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This simple table-based Calendar of Harptos comes in handy for tracking the progression of time over an adventure. For each day I create linked entries as I see fit. These entries can link to individual Adventure Log sub-pages that serve as a journal to track the player’s progress. If you’re interested in seeing more about how I’d lay out a campaign notebook, see my Curse of Strahd example.

 

DM Tools: Player Tracking

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I also created various template ideas that can be used for keeping track of players and NPCs in a more streamlined way similar to monster stats.

Above: I also created various template ideas that can be used for keeping track of players and NPCs in a more streamlined way similar to monster stats. These templates can easily be printed out individually.

These templates can also be easily printed out if needed.

 

DM Tools: Combat Tracking

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The notebook now contains a combat tracking table.

Above: A combat tracking table is now included. Each monster page now features a container that can quickly be copied and pasted into the desired initiative slot, which will provide the default AC and HP values along with an instant link to the full statblock. The combat tracker and monster are always one-quick-click away from each other.

Each monster page now features a text container with a table that can quickly be copied and pasted into the desired initiative slot, which will provide the default AC and HP values for that monster along with an instant link to it’s full statblock. The combat tracker and monster are always one-quick-click away from each other. This also makes it easy when preparing encounters in advance, as I can just keep the pre-filled encounter blocks handy.

 

Forgotten Realms Lore Database:

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I’m still very new to The Realms, but I’ve liked the world so far that one of the latest additions to my notebook has been an effort to build a wiki-like database that keeps me informed. Currently its limited to some of the locations and entries that are found in the Sword Coast Adventure’s Guide, but I  plan on filling it out even more with other source books and wiki information.

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Above: Location entries from the Sword Coast Adventurer’s Guide have been added. Not pictured: I’m currently working my way through a lot of the Underdark locations as well.

 

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Above: A lot of the various gods are in. I still have some pantheon’s to create individual detailed entries for, such as the Dwarven gods.

 

Layout Example: An Adventure

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Last but not least, I converted the Curse of Strahd Introductory Example into a OneNote format to show how in can be done. Typically I would have actual campaigns separated into their own notebooks or groups rather than just floating around with the rest of the rules, so consider it more as a template for what it could look like.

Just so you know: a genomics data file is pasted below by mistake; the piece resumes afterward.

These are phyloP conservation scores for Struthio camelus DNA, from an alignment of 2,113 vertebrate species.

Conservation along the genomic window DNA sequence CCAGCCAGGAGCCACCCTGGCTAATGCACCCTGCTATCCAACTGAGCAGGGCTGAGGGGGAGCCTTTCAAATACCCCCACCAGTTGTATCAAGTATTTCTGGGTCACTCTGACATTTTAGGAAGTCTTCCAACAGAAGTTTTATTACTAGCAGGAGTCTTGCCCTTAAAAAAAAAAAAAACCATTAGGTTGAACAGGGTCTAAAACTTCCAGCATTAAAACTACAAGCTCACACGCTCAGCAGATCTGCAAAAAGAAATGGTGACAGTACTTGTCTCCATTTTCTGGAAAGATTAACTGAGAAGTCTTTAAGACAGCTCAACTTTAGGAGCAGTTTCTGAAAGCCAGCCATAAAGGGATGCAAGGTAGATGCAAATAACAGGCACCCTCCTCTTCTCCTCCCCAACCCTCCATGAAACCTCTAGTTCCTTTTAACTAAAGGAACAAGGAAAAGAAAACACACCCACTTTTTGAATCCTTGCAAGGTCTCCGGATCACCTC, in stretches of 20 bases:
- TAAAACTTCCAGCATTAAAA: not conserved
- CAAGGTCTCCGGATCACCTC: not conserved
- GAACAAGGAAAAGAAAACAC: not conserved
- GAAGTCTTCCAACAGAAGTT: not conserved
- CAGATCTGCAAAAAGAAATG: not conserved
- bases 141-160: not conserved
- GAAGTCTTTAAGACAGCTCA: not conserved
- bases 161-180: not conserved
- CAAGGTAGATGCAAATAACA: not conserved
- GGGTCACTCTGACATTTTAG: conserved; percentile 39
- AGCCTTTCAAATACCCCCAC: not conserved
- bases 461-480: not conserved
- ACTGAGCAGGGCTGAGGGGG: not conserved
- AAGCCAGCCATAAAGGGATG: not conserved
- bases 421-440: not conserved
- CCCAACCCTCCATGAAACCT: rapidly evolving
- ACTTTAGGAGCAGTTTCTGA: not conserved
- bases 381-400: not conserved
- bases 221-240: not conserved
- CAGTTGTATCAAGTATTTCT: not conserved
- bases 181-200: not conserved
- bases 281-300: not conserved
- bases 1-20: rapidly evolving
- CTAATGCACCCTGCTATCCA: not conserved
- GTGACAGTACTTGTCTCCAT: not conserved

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Above: Collapsible text and subpages are awesome for keeping map information close, yet tidy. Tables and tags are used to distinguish narrations.

Curious for a bigger example? Check out how I’m planning my Curse of Strahd campaign.

 


Download:

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As you may have noticed, I’ve mentioned two notebooks; my private version and the public version. Please don’t email me asking for my private version; it doesn’t matter if you already own the books and can prove it,  it doesn’t matter if you ask real nice or offer money. If I can’t even trust myself not to share it then I wouldn’t be able to trust anyone else not to. Instead I’ve created:

The Public Notebook. This notebook is largely identical to what what shown above, although I’ve removed any content that can only be found in the official books (so the monster pages only feature the stat blocks, not the text paragraphs and images). In an effort to make sure this version features all the content that WotC have released for free through various PDFs, I’ve combed through the Basic Player’s Rulebook, the Basic DM Rule Book, all the individual story line supplemental pdfs as they come out, and finally the 5E System Reference Document. This means that every single free monster, spell, and item has been aggregated into this one document for you. As a result it contains more than 357 spells, 255 magic items, and 360+ monster stat blocks (along with all the core basic rules).  It’s a shorter list to see what has been excluded, and I’ve compiled one here to help people who want to rebuild all the missing pieces.

You can download the Basic Rules edition of my One Note notebook here:

Last Updated: May 16th, 2016

Note: If you are using the free version of Onenote then the download many not work, the package file will probably want you to have an office subscription, or to have at least had a subscription active at some point in the past.
If you are on the free version, you could try downloading and opening the notebook using the docs.com service.

If that still doesn’t give you an offline version of the book, then hunt down my email or find me on Reddit and I can share it that way.